Hypertensive Retinopathy

Hypertension Hypertension Hypertension, or high blood pressure, is a common disease that manifests as elevated systemic arterial pressures. Hypertension is most often asymptomatic and is found incidentally as part of a routine physical examination or during triage for an unrelated medical encounter. Hypertension has many adverse effects on the eye, of which retinopathy is the most common presentation. Hypertensive retinopathy consists of retinal vascular changes that develop as a direct effect of elevated blood pressure. In acute increases of blood pressure, autoregulation results in retinal arteriolar narrowing. In chronic hypertension, structural changes consistent with arteriosclerosis affect the retinal vasculature. Endothelial wall damage ensues and various signs appear including hemorrhages, cotton-wool spots, and exudates. In severe cases of uncontrolled hypertension Uncontrolled hypertension Although hypertension is defined as a blood pressure of > 130/80 mm Hg, individuals can present with comorbidities of severe asymptomatic or "uncontrolled" hypertension (≥ 180 mm Hg systolic and/or ≥ 120 mm Hg diastolic) that carries with it a significant risk of morbidity and mortality. Uncontrolled Hypertension, papilledema is seen. Management is focused on controlling hypertension. Patients with severe hypertensive retinopathy have an increased risk for coronary artery disease and stroke; therefore, detection and treatment of underlying hypertension are important.

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Editorial responsibility: Stanley Oiseth, Lindsay Jones, Evelin Maza

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Overview

Definition

Hypertensive retinopathy:

  • Characterized by microvascular retinal changes and damage from hypertension
  • Arises from an acute increase in blood pressure and/or chronic hypertension

Hypertension Hypertension Hypertension, or high blood pressure, is a common disease that manifests as elevated systemic arterial pressures. Hypertension is most often asymptomatic and is found incidentally as part of a routine physical examination or during triage for an unrelated medical encounter. Hypertension:

Blood pressure category Systolic blood pressure Diastolic blood pressure
Elevated blood pressure 120–129 mm Hg AND < 80 mm Hg
Hypertension Hypertension Hypertension, or high blood pressure, is a common disease that manifests as elevated systemic arterial pressures. Hypertension is most often asymptomatic and is found incidentally as part of a routine physical examination or during triage for an unrelated medical encounter. Hypertension stage 1 130–139 mm Hg OR 80–89 mm Hg
Hypertension Hypertension Hypertension, or high blood pressure, is a common disease that manifests as elevated systemic arterial pressures. Hypertension is most often asymptomatic and is found incidentally as part of a routine physical examination or during triage for an unrelated medical encounter. Hypertension stage 2 ≥ 140 mm Hg OR ≥ 90 mm Hg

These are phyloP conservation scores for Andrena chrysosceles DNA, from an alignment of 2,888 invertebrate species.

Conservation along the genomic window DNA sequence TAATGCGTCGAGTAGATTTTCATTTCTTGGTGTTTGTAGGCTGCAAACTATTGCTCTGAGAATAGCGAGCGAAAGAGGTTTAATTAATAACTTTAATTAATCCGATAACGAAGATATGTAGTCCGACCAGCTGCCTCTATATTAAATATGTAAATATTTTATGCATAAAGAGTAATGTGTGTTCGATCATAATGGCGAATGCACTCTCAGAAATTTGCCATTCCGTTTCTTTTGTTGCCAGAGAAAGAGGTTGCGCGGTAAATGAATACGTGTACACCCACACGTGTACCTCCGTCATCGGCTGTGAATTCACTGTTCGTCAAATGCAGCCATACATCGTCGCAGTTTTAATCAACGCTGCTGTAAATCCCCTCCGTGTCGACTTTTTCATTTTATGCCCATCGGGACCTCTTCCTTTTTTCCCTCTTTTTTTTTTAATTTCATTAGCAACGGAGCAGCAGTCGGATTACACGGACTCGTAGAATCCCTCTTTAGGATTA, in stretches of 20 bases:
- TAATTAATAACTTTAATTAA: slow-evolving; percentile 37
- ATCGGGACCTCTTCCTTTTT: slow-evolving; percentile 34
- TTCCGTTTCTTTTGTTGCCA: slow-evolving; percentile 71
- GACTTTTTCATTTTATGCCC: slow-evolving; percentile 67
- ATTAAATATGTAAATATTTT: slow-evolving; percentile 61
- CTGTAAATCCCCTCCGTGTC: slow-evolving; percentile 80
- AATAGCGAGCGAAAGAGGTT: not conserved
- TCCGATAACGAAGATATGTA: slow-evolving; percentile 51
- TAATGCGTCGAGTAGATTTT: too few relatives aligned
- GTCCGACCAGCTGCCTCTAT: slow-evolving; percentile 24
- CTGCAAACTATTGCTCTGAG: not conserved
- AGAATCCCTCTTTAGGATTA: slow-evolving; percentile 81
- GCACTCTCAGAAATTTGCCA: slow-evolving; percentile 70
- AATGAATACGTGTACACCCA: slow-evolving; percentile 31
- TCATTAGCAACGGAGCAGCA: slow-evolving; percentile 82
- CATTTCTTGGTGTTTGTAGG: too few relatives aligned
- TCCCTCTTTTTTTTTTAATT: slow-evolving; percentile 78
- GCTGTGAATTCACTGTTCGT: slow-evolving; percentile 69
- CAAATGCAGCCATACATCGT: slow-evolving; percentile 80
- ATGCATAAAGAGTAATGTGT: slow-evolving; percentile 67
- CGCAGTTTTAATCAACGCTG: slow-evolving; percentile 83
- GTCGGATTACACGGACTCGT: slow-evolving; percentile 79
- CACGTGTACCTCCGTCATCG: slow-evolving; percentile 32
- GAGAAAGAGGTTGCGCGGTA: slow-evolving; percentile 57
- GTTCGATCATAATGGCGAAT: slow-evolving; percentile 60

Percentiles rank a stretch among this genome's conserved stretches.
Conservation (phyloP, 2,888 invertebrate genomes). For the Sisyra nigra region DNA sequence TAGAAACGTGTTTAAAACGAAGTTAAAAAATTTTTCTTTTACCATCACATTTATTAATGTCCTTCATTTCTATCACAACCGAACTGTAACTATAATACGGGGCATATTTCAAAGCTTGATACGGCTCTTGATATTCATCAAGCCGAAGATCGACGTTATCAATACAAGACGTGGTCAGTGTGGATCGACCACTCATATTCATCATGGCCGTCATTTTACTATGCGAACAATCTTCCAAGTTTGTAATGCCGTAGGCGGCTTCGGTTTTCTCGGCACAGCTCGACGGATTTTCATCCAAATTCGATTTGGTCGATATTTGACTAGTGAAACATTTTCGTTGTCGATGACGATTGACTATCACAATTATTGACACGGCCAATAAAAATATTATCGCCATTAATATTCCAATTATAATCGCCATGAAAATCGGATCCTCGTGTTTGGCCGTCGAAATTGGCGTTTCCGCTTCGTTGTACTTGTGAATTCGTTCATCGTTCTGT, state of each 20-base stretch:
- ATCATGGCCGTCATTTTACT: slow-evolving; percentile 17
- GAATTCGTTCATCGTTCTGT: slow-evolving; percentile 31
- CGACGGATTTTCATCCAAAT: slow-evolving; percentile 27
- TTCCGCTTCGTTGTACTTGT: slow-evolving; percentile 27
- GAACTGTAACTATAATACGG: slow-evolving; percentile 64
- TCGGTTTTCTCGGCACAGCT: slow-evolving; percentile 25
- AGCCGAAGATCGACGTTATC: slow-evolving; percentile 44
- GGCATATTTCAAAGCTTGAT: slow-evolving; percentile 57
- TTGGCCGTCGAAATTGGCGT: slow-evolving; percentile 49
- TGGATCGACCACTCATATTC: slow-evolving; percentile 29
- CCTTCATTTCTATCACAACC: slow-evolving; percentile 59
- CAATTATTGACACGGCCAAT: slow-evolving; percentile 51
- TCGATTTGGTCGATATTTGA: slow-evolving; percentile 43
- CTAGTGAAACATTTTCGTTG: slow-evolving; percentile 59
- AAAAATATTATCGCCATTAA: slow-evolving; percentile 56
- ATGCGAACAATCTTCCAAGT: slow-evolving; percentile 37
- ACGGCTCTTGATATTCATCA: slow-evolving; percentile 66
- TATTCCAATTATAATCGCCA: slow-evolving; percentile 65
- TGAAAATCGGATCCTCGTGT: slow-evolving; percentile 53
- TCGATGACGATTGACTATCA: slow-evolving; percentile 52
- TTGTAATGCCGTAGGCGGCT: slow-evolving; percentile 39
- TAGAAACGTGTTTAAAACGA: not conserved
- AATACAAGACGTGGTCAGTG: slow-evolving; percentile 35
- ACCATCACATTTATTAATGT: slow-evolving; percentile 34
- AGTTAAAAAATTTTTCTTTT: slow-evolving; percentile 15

Epidemiology

  • In the United States: 
    • Hypertension Hypertension Hypertension, or high blood pressure, is a common disease that manifests as elevated systemic arterial pressures. Hypertension is most often asymptomatic and is found incidentally as part of a routine physical examination or during triage for an unrelated medical encounter. Hypertension affects ⅓ of adults. 
    • Prevalence of hypertensive retinopathy ranges from 2%17% in non-diabetic patients. 
  • Under 45 years of age: men > women
  • Over 65 years of age: women > men
  • Higher prevalence in African Americans and those of Chinese descent
  • Associated with an increased risk of stroke and coronary artery disease

Pathophysiology

Vasoconstrictive phase

  • Local autoregulation responds to acute increases in blood pressure.
  • Elevation of blood pressure → increased intraluminal pressure
  • Vasospasm and vasoconstriction occur to reduce the flow (generalized retinal arteriolar narrowing).
  • In arteriosclerotic vessels: Some segments cannot increase the vascular tone, so segmental constriction occurs (focal arteriolar narrowing).

Sclerotic phase

  • Chronic hypertension leads to structural changes in the vessel wall:
    • Intimal thickening 
    • Medial hyperplasia
    • Hyaline degeneration of the arteriolar wall
  • Changes:
    • Severe arteriolar narrowing
    • Accentuated arteriolar light reflex from opacified vessel wall (silver and copper wiring)
    • Thick arteriole crosses, compresses, and narrows a venule (arteriovenous nicking).

Exudative phase

  • Phases are not necessarily sequential.
  • Exudative changes may occur acutely without the sclerotic phase (which is a result of chronically elevated blood pressure).
  • Changes include:
    • Uncontrolled hypertension disrupts the bloodretina barrier and causes endothelial wall damage and smooth muscle necrosis.
    • Blood and plasma products leak into the vessel wall, obliterating the vascular lumen.
  • Findings include:
    • Bleeding of vessels into the superficial nerve fibers (flame-shaped hemorrhages)
    • Bleeding into the inner retinal layer (dot-blot hemorrhages)
    • Retinal ischemia → nerve fiber microinfarctions, seen as fluffy opacification (cotton-wool spots)
    • Lipid residue leakage and accumulation in the area (hard exudates)
    • Vessel wall weakness (microaneurysms)

Malignant hypertension